By Jordan Standridge. Reposted from The Cripplegate.
The Christian life is hard.
I know I’m not shocking you right now, but it isn’t easy to be a Christian. We are constantly at war. Mainly against our own flesh (1 Peter 2:11), but the enemy is constantly prowling around like a roaring lion seeking who he might devour as well (1 Peter 5:8).
On top of that, we live in a world filled with other selfish people. Most people around us are ensnared by the devil, captured by him to do his will (2 Tim. 2:26). They are viciously pursuing self-fulfillment, and most hate it when Christians speak up against sin.
Most Christians are experiencing trials left and right. When we are not in a trial, we are either recently coming out of one or soon going to be experiencing one. Most young parents are overwhelmed with the responsibility of parenthood, some young people are struggling to find contentment in their current job or relationship status, some older parents are discouraged over their children or may be struggling in their marriage relationship and some seniors are struggling through coping with their failing bodies and so many other things. In other words, life is just plain hard.
Sure, there are lots of joys, and complaining is silly considering that we deserve hell, but because we live in the flesh and because Heaven sometimes feels so far away, it isn’t easy to cope with our lives.
So what do we do? How do we thrive throughout these difficulties?
Well, one way, the writer of Hebrews says, is by surrounding ourselves with believers who encourage us. He says in Hebrews 10:25,
Not giving up meeting together, as some are in the habit of doing, but encouraging one another—and all the more as you see the Day approaching.
This is the famous don’t skip church verse but listen, we must remember that if we are going to enter into the Sunday morning assembly together, we must bring our encouragement hat with us.
That’s what the people around us need, and that’s what we need.
What’s fascinating about this verse is that our encouragement should increase as time goes on. The writer says that it should increase all the more as the day of the Lord’s return nears.
That means that next Sunday you should be a little more encouraging than the week before. And even more then next Sunday, and even more the Sunday after that.
Sometimes the opposite is true. As we get more comfortable around each other, and as we get more comfortable in a certain place, we tend to become more critical. We quickly blow things out of proportion and end up growing in our discouragement of others. But the writer of Hebrews is looking at his contemporaries of the first century and telling them to grow in their encouragement.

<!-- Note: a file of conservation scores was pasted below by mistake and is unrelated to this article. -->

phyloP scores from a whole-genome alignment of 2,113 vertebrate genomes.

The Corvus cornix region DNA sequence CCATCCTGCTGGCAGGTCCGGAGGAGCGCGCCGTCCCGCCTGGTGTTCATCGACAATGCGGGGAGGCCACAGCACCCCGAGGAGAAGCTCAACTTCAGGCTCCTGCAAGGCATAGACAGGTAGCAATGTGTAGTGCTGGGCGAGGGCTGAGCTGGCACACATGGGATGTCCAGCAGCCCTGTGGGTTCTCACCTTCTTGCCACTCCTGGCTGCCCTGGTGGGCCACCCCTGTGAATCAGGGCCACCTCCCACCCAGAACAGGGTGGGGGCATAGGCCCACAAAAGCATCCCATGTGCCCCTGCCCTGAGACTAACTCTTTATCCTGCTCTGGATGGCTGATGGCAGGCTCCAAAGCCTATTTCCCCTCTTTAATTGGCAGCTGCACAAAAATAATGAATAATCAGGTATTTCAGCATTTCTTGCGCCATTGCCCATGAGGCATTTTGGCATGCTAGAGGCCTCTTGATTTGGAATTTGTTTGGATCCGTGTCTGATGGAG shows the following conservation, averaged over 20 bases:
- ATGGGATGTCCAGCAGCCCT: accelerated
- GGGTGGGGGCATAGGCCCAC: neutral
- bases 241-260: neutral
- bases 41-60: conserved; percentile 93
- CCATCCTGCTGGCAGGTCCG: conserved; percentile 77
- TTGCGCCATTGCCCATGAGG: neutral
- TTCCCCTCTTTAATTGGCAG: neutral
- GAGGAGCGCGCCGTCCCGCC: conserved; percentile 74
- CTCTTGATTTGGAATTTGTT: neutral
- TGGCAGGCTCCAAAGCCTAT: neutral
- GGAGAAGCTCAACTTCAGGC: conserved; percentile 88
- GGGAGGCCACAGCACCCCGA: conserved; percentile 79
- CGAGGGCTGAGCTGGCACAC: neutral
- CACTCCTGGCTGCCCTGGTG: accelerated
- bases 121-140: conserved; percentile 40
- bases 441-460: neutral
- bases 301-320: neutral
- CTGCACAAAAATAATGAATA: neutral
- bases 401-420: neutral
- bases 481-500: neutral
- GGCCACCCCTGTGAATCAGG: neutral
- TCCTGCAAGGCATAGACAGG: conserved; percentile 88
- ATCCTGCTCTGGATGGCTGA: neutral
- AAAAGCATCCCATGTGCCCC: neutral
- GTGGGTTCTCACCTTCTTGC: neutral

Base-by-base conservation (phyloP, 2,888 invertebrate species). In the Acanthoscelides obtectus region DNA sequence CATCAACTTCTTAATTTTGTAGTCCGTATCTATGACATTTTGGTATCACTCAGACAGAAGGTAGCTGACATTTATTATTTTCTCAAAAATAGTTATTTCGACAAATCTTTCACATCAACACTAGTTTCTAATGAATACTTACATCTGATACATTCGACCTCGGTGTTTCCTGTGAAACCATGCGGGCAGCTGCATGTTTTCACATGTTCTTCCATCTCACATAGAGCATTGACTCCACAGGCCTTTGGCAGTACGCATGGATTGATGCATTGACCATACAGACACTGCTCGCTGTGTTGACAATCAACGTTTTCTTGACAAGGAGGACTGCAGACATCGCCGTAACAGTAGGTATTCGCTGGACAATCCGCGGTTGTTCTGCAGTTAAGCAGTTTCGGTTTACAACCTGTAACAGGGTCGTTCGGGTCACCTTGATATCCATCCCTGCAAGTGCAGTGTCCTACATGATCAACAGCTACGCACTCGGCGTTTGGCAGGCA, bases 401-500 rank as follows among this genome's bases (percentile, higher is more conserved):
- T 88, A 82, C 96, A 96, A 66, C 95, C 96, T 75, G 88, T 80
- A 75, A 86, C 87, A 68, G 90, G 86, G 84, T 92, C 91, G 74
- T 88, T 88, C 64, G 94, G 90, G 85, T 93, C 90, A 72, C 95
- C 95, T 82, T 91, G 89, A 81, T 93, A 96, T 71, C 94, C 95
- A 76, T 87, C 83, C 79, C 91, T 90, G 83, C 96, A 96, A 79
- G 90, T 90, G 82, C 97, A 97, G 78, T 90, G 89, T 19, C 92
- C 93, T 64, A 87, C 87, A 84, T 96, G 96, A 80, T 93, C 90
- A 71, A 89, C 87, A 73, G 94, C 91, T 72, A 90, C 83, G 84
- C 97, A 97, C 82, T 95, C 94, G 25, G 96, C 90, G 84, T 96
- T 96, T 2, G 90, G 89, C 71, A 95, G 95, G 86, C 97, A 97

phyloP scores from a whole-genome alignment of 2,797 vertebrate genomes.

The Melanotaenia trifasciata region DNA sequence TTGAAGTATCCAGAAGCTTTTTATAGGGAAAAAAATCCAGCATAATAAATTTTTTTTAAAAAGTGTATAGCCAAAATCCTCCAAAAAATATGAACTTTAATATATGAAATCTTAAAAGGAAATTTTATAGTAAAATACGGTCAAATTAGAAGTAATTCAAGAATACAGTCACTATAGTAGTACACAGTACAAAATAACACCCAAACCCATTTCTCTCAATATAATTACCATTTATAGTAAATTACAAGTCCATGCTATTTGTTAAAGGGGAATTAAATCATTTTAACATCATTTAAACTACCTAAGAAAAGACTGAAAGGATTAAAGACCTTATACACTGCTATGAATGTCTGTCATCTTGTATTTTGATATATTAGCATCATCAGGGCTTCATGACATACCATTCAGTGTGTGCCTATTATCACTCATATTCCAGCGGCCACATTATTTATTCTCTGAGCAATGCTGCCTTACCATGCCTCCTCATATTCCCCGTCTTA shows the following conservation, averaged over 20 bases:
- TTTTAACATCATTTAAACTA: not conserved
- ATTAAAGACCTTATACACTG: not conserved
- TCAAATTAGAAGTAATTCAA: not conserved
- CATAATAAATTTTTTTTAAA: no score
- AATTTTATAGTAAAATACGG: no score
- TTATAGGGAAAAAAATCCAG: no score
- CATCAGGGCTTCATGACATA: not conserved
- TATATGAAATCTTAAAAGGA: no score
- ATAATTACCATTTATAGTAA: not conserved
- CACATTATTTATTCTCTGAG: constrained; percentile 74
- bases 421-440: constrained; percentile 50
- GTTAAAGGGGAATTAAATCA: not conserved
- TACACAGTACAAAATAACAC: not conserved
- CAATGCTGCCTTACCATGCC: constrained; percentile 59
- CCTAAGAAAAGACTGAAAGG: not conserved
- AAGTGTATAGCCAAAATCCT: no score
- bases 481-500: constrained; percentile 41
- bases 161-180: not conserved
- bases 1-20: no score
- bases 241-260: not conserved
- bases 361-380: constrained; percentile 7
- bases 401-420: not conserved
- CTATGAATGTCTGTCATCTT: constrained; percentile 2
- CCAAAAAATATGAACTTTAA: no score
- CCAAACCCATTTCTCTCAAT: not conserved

Here we are two thousand years later and the question must be asked, how we are doing with our encouragement? We are two thousand years closer to the Lord’s return, so that means we should be significantly more encouraging towards one another.
The church must be an oasis for the true Christian! You must be such a great encouragement that you become a breath of fresh air for those who speak to you. Of course, we should confront sin and push people towards holiness, but when people talk to us they should feel like we care about them and, more importantly, their soul.
Sadly, as life goes on and as time goes on, we can tend to become crankier and less thankful for our salvation, but the writer of Hebrews calls us to be different.
So, the question for you today is, would people around you think of you as an encourager? Do they walk away from a conversation with you spiritually enriched and closer to Christ? Do you have a selfless mindset when you come to church?
It is imperative that we adopt this mindset and that, even as times get more and more hostile towards true believers, we learn to grow in our encouragement for the sake of our own good and the good of others. And by the way, when unbelievers visit and hear about the way we love and encourage each other, the Bible says that they will become jealous (in a good way) and some will even become christians!
The church should be the most encouraging place on earth, and it all starts with you.
Jordan is the pastor of evangelism at Immanuel Bible Church in Springfield, VA. He has a wife named Jenny and 4 children, Davide, Matteo, Nico and Gabriella.